BELGIUM- European Commission president, Ursula von der Leyen, plans to offer a package worth 100 million euros (US$109.32 million) to support EU farmers after Central European countries restricted imports of Ukrainian cereals that depressed their domestic market prices. 

Citing a European Commission spokesperson, Reuters reported that the pressure to develop an EU-wide solution intensified after Poland, Hungary, and Slovakia announced bans on some agricultural and food imports from Ukraine while allowing transit to third-party countries. 

Additional Eastern European countries are also considering similar action, and this new package could pacify their reactions to the issues facing their domestic prices. 

This multi-million US dollar package comes on top of a 56 million euro token extended to farmers in Poland, Romania, and Bulgaria last month.

The Brussels-based commission, which oversees trade policy in the 27-nation EU, insists that nations not take unilateral action but instead coordinate all decisions within the EU.

The commission refers to this package as a part of “preventative measures” for various categories of grain and oilseeds, particularly wheat, maize, sunflower seeds, and rapeseed.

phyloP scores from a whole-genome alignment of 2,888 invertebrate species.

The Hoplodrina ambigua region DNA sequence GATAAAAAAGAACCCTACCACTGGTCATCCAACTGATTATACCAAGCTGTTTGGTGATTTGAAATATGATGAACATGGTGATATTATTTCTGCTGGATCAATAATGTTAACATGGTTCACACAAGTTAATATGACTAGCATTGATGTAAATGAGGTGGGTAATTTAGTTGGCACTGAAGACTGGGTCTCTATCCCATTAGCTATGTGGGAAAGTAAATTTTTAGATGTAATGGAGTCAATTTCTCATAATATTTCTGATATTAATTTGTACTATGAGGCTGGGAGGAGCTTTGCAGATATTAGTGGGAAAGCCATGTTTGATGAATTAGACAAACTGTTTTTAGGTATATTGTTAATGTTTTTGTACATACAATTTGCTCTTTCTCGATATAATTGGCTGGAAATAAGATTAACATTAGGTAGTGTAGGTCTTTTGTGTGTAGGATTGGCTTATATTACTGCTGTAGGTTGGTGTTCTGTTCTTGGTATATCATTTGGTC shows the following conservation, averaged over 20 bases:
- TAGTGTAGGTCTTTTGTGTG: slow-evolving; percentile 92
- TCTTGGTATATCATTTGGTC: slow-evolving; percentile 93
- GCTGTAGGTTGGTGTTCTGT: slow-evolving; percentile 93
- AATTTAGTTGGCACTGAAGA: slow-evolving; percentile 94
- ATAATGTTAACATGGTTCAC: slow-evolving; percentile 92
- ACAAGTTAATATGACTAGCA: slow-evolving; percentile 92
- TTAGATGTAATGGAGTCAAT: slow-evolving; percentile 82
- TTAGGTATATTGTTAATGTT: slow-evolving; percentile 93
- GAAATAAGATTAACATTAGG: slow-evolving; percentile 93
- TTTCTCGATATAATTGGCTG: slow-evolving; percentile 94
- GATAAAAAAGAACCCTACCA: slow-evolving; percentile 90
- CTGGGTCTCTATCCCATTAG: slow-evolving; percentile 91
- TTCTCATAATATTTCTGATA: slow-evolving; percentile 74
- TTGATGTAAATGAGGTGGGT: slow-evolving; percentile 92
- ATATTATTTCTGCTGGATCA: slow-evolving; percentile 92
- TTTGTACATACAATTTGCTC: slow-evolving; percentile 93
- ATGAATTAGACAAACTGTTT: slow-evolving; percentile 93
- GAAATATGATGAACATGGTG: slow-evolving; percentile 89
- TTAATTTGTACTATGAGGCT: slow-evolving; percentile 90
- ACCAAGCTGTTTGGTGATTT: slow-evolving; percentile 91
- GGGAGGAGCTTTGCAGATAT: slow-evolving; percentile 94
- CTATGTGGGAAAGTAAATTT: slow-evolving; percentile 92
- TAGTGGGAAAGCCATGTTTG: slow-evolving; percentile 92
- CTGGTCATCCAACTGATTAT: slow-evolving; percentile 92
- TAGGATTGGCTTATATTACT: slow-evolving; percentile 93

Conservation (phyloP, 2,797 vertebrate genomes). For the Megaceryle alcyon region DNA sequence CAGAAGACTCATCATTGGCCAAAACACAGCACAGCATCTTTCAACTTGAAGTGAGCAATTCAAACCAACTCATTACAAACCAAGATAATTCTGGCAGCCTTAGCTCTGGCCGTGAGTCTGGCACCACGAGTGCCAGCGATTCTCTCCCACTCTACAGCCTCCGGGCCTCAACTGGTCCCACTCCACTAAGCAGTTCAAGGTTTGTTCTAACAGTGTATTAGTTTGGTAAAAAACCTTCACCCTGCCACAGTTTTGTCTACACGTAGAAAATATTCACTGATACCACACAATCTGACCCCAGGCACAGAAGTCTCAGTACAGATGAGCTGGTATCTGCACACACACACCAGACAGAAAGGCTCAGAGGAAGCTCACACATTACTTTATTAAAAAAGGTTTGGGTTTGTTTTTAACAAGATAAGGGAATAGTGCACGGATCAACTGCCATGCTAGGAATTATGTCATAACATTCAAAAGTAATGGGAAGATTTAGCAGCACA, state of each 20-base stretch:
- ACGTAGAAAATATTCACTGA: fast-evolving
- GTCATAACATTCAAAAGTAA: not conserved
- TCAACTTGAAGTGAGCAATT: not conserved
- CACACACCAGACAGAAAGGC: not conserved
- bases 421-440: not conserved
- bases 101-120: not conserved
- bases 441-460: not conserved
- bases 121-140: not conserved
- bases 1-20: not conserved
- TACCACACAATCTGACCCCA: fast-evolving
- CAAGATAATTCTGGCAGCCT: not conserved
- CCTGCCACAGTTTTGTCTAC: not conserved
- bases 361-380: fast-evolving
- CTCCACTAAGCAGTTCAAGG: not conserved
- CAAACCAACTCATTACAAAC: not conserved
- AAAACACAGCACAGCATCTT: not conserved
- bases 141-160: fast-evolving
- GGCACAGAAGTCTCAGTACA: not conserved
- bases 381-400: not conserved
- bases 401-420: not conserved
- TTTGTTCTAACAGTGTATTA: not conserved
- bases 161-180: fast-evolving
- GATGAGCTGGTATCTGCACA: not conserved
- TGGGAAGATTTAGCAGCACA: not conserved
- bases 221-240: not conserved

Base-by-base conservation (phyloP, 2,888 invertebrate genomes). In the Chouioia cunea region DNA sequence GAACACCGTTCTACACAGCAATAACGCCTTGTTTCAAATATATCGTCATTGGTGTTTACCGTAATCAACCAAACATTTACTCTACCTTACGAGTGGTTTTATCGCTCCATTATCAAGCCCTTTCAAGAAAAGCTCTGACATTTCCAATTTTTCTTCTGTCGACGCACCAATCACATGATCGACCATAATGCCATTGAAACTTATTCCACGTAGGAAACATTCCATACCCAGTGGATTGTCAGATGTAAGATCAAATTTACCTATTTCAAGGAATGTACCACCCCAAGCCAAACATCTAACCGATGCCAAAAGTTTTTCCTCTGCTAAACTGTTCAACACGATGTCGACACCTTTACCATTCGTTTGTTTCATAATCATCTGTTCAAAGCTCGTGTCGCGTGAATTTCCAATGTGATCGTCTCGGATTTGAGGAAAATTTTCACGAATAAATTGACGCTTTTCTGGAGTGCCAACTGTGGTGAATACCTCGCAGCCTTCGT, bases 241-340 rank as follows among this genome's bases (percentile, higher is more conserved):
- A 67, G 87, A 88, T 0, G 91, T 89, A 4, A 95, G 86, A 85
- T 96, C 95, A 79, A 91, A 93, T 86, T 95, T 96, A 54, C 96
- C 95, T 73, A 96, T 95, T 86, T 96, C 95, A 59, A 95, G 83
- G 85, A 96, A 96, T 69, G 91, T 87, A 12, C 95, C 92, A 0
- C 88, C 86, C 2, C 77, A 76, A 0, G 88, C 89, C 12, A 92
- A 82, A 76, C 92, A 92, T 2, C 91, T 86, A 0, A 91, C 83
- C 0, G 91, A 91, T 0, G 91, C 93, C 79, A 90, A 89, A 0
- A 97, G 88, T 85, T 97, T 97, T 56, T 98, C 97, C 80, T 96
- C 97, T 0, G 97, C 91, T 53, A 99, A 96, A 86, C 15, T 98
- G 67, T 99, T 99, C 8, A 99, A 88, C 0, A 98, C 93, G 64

Additionally, it is within the EU mandate to limit the import of products into the whole or part of the bloc while still allowing transit.

Valdis Dombrovskis, European Trade Commissioner, is set to discuss the strategic disbursement of this package with ministers from the affected countries – Bulgaria, Hungary, Poland, Romania, and Slovakia- as well as with Ukrainian counterparts. 

Meanwhile, Chicago Board of Trade grains and soy futures lowered as the Black Sea “ship inspections resumed, despite the RF’s (Russian Federation’s) attempts to disrupt the agreement” according to Ukrainian Deputy Prime Minister, Oleksandr Kubrakov, and crude oil’s dip pressured prices down.

The black sea grains initiative has been in jeopardy for a while now as Russia insists that the deal is biased and the country’s demands remain unmet under the two agreements drawn with the United Nations. 

Moreover, Russia’s Foreign Ministry accused Ukraine of sabotaging the deal by demanding bribes from ship owners to register vessels and conduct inspections. However, the Russian authorities did not offer documentary evidence to support the claims. 

Russia has been adamant about not extending the deal past May 2023, making an already precarious situation in Ukraine worse. 

Therefore, Ukraine needs help to secure an extension of the agreement and resolve the growing opposition to transporting its grain through Eastern Europe to secure the future of its exports.  

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